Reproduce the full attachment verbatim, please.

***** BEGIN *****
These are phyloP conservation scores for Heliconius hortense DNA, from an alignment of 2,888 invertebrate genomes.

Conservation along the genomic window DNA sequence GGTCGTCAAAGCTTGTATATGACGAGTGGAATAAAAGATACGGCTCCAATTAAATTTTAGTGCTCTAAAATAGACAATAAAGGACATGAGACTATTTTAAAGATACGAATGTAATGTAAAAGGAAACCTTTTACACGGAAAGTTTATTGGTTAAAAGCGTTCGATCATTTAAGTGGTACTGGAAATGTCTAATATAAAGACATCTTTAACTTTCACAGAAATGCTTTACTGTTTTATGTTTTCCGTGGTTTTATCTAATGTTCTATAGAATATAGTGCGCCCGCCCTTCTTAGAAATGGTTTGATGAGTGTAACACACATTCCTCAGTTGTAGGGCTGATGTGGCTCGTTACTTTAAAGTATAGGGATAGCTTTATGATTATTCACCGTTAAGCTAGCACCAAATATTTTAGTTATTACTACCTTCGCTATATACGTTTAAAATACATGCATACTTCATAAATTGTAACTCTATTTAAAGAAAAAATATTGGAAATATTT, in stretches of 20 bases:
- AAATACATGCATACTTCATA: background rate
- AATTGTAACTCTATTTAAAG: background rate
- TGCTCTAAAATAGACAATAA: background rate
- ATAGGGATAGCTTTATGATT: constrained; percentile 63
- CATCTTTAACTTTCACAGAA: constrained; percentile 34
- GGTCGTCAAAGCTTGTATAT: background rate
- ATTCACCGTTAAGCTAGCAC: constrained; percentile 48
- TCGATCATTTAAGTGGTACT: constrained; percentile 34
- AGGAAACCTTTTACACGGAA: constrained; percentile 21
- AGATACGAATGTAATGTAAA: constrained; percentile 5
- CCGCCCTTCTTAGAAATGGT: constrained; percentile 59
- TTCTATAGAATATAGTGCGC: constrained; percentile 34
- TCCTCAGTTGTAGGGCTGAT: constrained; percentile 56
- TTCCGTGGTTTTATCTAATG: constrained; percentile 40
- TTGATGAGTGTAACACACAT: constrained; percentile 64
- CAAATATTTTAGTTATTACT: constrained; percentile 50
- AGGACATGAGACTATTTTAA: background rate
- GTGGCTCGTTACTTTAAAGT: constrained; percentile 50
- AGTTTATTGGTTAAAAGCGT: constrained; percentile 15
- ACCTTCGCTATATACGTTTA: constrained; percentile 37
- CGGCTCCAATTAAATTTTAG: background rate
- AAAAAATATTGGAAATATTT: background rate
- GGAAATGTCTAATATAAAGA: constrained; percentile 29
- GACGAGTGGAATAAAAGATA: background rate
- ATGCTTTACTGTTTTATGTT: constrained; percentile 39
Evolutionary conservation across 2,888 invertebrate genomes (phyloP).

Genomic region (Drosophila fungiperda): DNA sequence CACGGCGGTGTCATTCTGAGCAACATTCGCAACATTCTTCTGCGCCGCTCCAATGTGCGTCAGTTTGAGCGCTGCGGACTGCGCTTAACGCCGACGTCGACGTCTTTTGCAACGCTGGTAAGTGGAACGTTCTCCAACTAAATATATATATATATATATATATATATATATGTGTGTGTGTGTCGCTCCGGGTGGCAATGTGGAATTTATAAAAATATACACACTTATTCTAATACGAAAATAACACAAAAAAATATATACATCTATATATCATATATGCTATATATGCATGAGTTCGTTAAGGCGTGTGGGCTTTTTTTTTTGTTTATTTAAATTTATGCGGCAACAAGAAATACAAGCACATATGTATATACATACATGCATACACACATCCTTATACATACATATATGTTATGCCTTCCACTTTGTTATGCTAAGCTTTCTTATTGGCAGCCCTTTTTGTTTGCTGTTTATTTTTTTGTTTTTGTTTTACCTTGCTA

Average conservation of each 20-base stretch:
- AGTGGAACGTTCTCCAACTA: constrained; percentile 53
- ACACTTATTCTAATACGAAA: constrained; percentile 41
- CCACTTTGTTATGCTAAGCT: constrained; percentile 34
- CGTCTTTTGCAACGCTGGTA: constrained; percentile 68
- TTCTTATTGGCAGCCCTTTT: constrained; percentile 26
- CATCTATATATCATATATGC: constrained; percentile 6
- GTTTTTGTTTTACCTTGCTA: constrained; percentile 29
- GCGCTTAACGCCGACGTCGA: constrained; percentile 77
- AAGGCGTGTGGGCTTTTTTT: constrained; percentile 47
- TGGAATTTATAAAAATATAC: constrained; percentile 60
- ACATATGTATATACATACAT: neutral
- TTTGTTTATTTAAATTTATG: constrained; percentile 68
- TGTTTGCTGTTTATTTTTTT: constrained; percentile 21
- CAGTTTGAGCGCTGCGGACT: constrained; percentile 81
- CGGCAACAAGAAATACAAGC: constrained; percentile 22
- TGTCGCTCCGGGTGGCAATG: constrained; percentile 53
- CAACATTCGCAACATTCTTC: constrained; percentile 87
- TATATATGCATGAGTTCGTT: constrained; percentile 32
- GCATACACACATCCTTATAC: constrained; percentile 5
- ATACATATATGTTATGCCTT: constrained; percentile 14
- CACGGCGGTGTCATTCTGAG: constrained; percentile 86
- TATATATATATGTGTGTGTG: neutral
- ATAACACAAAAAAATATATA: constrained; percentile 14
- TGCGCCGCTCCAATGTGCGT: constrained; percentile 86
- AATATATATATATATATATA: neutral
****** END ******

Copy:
These are phyloP conservation scores for Heliconius hortense DNA, from an alignment of 2,888 invertebrate genomes.

Conservation along the genomic window DNA sequence GGTCGTCAAAGCTTGTATATGACGAGTGGAATAAAAGATACGGCTCCAATTAAATTTTAGTGCTCTAAAATAGACAATAAAGGACATGAGACTATTTTAAAGATACGAATGTAATGTAAAAGGAAACCTTTTACACGGAAAGTTTATTGGTTAAAAGCGTTCGATCATTTAAGTGGTACTGGAAATGTCTAATATAAAGACATCTTTAACTTTCACAGAAATGCTTTACTGTTTTATGTTTTCCGTGGTTTTATCTAATGTTCTATAGAATATAGTGCGCCCGCCCTTCTTAGAAATGGTTTGATGAGTGTAACACACATTCCTCAGTTGTAGGGCTGATGTGGCTCGTTACTTTAAAGTATAGGGATAGCTTTATGATTATTCACCGTTAAGCTAGCACCAAATATTTTAGTTATTACTACCTTCGCTATATACGTTTAAAATACATGCATACTTCATAAATTGTAACTCTATTTAAAGAAAAAATATTGGAAATATTT, in stretches of 20 bases:
- AAATACATGCATACTTCATA: background rate
- AATTGTAACTCTATTTAAAG: background rate
- TGCTCTAAAATAGACAATAA: background rate
- ATAGGGATAGCTTTATGATT: constrained; percentile 63
- CATCTTTAACTTTCACAGAA: constrained; percentile 34
- GGTCGTCAAAGCTTGTATAT: background rate
- ATTCACCGTTAAGCTAGCAC: constrained; percentile 48
- TCGATCATTTAAGTGGTACT: constrained; percentile 34
- AGGAAACCTTTTACACGGAA: constrained; percentile 21
- AGATACGAATGTAATGTAAA: constrained; percentile 5
- CCGCCCTTCTTAGAAATGGT: constrained; percentile 59
- TTCTATAGAATATAGTGCGC: constrained; percentile 34
- TCCTCAGTTGTAGGGCTGAT: constrained; percentile 56
- TTCCGTGGTTTTATCTAATG: constrained; percentile 40
- TTGATGAGTGTAACACACAT: constrained; percentile 64
- CAAATATTTTAGTTATTACT: constrained; percentile 50
- AGGACATGAGACTATTTTAA: background rate
- GTGGCTCGTTACTTTAAAGT: constrained; percentile 50
- AGTTTATTGGTTAAAAGCGT: constrained; percentile 15
- ACCTTCGCTATATACGTTTA: constrained; percentile 37
- CGGCTCCAATTAAATTTTAG: background rate
- AAAAAATATTGGAAATATTT: background rate
- GGAAATGTCTAATATAAAGA: constrained; percentile 29
- GACGAGTGGAATAAAAGATA: background rate
- ATGCTTTACTGTTTTATGTT: constrained; percentile 39
Evolutionary conservation across 2,888 invertebrate genomes (phyloP).

Genomic region (Drosophila fungiperda): DNA sequence CACGGCGGTGTCATTCTGAGCAACATTCGCAACATTCTTCTGCGCCGCTCCAATGTGCGTCAGTTTGAGCGCTGCGGACTGCGCTTAACGCCGACGTCGACGTCTTTTGCAACGCTGGTAAGTGGAACGTTCTCCAACTAAATATATATATATATATATATATATATATATGTGTGTGTGTGTCGCTCCGGGTGGCAATGTGGAATTTATAAAAATATACACACTTATTCTAATACGAAAATAACACAAAAAAATATATACATCTATATATCATATATGCTATATATGCATGAGTTCGTTAAGGCGTGTGGGCTTTTTTTTTTGTTTATTTAAATTTATGCGGCAACAAGAAATACAAGCACATATGTATATACATACATGCATACACACATCCTTATACATACATATATGTTATGCCTTCCACTTTGTTATGCTAAGCTTTCTTATTGGCAGCCCTTTTTGTTTGCTGTTTATTTTTTTGTTTTTGTTTTACCTTGCTA

Average conservation of each 20-base stretch:
- AGTGGAACGTTCTCCAACTA: constrained; percentile 53
- ACACTTATTCTAATACGAAA: constrained; percentile 41
- CCACTTTGTTATGCTAAGCT: constrained; percentile 34
- CGTCTTTTGCAACGCTGGTA: constrained; percentile 68
- TTCTTATTGGCAGCCCTTTT: constrained; percentile 26
- CATCTATATATCATATATGC: constrained; percentile 6
- GTTTTTGTTTTACCTTGCTA: constrained; percentile 29
- GCGCTTAACGCCGACGTCGA: constrained; percentile 77
- AAGGCGTGTGGGCTTTTTTT: constrained; percentile 47
- TGGAATTTATAAAAATATAC: constrained; percentile 60
- ACATATGTATATACATACAT: neutral
- TTTGTTTATTTAAATTTATG: constrained; percentile 68
- TGTTTGCTGTTTATTTTTTT: constrained; percentile 21
- CAGTTTGAGCGCTGCGGACT: constrained; percentile 81
- CGGCAACAAGAAATACAAGC: constrained; percentile 22
- TGTCGCTCCGGGTGGCAATG: constrained; percentile 53
- CAACATTCGCAACATTCTTC: constrained; percentile 87
- TATATATGCATGAGTTCGTT: constrained; percentile 32
- GCATACACACATCCTTATAC: constrained; percentile 5
- ATACATATATGTTATGCCTT: constrained; percentile 14
- CACGGCGGTGTCATTCTGAG: constrained; percentile 86
- TATATATATATGTGTGTGTG: neutral
- ATAACACAAAAAAATATATA: constrained; percentile 14
- TGCGCCGCTCCAATGTGCGT: constrained; percentile 86
- AATATATATATATATATATA: neutral